Bittle Porterfield III, a Roanoke businessman and civic leader who helped shape the region’s arts, education and business communities, died Friday. He was 75.

While working as an executive in the beverage industry, Porterfield led numerous boards and organizations through a time of change.

He was president of the Taubman Museum of Art and the Roanoke Valley Chamber of Commerce, and served as chairman of the Roanoke Valley Business Council, the Foundation for Roanoke Valley, the Roanoke Valley Resource Authority and United Way of Roanoke Valley.

“It’s hard to enumerate all the things that Bittle did,” said Jim Sears, president and general manager of Center in the Square. “He was very involved with the community, and he saw that as one of the purposes in his life.”

As president of the center’s governing board, the Western Virginia Foundation for the Arts and Sciences, Porterfield once said the cultural hub “was born at a time when all of the moons and the stars aligned.”

“Hindsight makes us all look like geniuses,” Porterfield told The Roanoke Times in 1997. “I don’t think those people [Center’s creators] would ever have envisioned how well it would work out. You see the opportunity. Not the results.”

Two years later, Porterfield saw another opportunity.

In 1999, when the then-Art Museum of Western Virginia was considering a move from Center in the Square to a larger building in downtown Roanoke, Porterfield used his business acumen and insight to help guide it to its new location, according to one of the current museum’s benefactors, Nick Taubman, former chairman and CEO of Advance Auto Parts.

When Porterfield talked, Taubman said, people tended to listen.

“The joke with Bittle was that he was a man you could look up to, literally,” Taubman said of a leader who stood about 6 feet 3 inches tall.

“He lived up to his height, in the sense that he was a visionary.”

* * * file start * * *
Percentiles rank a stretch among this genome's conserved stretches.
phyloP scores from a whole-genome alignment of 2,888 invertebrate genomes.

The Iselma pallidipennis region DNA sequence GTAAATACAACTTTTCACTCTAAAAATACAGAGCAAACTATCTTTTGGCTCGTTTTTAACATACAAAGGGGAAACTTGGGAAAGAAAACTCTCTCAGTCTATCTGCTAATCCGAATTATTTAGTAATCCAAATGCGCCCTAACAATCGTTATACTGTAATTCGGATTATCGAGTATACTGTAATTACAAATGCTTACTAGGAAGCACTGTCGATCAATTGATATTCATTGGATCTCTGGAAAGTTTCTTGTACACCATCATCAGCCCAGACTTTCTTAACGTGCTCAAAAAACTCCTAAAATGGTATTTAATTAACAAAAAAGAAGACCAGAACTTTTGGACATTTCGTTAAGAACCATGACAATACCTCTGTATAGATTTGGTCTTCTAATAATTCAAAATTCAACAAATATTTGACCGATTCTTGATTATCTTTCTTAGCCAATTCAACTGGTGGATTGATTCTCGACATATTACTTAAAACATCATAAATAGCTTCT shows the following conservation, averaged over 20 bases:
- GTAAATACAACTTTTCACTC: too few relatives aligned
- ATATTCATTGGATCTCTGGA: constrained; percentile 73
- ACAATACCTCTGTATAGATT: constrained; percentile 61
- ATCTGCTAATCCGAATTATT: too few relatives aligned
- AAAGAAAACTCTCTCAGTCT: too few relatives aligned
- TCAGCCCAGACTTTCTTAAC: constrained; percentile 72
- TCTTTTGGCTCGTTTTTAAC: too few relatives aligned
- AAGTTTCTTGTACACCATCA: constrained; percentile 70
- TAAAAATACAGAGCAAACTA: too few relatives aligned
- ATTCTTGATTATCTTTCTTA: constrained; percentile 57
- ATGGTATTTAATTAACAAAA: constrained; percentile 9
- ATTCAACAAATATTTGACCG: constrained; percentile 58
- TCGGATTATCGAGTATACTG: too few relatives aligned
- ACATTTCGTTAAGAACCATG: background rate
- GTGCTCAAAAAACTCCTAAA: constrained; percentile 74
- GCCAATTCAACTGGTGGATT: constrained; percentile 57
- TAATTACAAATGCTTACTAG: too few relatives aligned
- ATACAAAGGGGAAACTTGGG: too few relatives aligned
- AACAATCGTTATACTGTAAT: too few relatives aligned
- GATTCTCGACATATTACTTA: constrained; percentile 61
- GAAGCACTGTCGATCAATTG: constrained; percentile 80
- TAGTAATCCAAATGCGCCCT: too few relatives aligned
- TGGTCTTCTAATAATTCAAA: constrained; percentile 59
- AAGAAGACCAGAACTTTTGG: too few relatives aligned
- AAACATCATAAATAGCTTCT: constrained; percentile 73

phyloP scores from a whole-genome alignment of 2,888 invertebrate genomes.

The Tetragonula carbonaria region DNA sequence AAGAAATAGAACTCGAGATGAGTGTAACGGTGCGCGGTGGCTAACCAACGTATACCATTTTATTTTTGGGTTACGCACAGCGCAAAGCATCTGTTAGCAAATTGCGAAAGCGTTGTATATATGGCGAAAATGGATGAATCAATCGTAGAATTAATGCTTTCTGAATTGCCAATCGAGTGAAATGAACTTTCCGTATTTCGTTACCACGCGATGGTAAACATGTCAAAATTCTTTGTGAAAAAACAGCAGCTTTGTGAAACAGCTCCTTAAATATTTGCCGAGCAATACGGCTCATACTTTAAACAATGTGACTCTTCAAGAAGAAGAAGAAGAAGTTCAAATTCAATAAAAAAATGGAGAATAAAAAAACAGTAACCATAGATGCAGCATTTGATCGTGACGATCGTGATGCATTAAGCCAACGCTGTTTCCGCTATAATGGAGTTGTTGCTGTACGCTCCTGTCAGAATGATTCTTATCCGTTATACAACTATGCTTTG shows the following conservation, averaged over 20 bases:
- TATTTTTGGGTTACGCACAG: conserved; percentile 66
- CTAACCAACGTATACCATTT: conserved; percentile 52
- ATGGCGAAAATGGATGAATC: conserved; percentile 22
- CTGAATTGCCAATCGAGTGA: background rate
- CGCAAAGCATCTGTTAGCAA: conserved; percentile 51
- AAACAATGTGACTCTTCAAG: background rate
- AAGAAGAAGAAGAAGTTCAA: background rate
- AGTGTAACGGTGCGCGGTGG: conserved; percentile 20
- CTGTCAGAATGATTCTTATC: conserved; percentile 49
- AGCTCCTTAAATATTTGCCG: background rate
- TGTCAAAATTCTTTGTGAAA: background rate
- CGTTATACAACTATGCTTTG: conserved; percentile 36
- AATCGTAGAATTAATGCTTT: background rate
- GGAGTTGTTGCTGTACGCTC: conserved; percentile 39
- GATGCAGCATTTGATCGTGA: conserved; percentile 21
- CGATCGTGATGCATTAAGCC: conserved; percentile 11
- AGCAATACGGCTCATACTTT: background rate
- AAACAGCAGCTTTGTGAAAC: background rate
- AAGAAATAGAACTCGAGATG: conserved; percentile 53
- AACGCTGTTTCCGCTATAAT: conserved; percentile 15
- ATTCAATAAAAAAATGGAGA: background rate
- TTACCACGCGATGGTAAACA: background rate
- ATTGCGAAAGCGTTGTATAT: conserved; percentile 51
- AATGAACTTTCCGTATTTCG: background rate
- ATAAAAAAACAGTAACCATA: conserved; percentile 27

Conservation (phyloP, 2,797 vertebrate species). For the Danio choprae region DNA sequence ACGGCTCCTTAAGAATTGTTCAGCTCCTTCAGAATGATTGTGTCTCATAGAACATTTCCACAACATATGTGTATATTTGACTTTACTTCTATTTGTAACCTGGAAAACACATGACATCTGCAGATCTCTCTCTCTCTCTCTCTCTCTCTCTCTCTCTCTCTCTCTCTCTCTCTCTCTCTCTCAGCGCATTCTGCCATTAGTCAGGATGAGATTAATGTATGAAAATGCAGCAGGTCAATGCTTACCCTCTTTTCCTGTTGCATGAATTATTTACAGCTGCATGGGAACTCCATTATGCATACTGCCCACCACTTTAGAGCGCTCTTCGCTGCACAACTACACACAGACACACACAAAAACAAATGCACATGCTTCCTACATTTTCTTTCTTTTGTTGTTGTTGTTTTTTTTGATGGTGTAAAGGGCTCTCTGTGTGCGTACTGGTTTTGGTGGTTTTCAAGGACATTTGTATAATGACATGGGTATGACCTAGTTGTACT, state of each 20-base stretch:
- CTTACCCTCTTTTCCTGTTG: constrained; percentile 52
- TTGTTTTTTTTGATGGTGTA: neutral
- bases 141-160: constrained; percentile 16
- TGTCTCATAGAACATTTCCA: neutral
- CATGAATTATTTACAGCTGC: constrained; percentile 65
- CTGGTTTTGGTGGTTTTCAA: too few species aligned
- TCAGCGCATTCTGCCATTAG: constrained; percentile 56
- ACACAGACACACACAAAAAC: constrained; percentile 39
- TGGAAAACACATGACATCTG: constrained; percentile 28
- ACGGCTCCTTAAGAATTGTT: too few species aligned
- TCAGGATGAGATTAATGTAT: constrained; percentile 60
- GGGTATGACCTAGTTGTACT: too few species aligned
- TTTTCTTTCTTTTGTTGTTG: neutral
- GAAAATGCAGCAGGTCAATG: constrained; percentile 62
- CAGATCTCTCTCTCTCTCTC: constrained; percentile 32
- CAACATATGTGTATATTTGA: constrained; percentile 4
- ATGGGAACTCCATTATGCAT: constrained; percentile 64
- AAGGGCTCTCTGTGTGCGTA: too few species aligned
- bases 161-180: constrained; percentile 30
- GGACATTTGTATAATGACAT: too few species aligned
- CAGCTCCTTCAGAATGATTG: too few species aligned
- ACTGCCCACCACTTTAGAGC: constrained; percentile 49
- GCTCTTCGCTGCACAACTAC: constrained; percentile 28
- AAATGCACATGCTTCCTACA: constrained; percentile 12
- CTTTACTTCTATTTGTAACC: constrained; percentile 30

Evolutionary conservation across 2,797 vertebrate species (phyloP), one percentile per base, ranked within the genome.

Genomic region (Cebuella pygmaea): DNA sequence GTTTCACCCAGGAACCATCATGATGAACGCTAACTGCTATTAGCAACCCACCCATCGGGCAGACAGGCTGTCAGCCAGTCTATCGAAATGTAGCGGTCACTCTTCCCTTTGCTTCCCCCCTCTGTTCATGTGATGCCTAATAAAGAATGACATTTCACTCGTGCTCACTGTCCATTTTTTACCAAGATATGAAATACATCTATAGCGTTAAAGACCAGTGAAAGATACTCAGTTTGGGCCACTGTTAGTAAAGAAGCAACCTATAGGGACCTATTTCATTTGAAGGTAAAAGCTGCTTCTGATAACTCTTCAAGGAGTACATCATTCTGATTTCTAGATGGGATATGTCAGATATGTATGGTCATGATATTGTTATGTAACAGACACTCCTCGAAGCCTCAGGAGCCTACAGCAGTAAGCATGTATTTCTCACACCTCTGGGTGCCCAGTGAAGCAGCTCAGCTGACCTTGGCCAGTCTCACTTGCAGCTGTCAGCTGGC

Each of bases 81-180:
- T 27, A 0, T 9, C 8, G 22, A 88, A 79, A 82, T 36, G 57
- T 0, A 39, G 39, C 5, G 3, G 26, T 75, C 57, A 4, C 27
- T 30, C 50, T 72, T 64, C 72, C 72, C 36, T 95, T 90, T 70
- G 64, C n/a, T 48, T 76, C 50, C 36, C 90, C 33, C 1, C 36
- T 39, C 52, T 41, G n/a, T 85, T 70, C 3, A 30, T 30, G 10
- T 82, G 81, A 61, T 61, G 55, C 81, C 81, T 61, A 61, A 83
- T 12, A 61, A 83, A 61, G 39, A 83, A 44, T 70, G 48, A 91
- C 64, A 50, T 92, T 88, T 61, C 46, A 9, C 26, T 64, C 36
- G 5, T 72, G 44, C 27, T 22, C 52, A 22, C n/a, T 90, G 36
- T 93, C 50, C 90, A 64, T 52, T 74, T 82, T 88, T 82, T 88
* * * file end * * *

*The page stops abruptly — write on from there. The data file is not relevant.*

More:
A native of Roanoke, Porterfield graduated from Roanoke College in 1968 and received a master’s of business administration from Virginia Tech three years later.

He served in the U.S. Army from 1968 to 1970, then devoted most of his career in the beverage industry, leading two family-owned businesses, Porterfield Distributing Co. and Rice Bottling Enterprises.

Porterfield’s advocacy for education led former Gov. Mark Warner to appoint him to Virginia Council of Higher Education. He was also chairman of the North Cross School’s board of trustees, a member of the board of trustees at Hollins University and rector of the Radford University Board of Visitors.

An aviation buff, Porterfield also was chairman of the Roanoke Regional Airport Commission and a member of the Virginia Aviation Board.

“You can’t speak more highly of a person than as someone who wanted to better their community,” Sears said.

A memorial service will be held at 11 a.m. Thursday at St. John’s Episcopal Church, where Porterfield was a member for more than 45 years.

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Laurence Hammack covers environmental issues, including the Mountain Valley Pipeline, and business and enterprise stories. He has been a reporter for The Roanoke Times for more than three decades.

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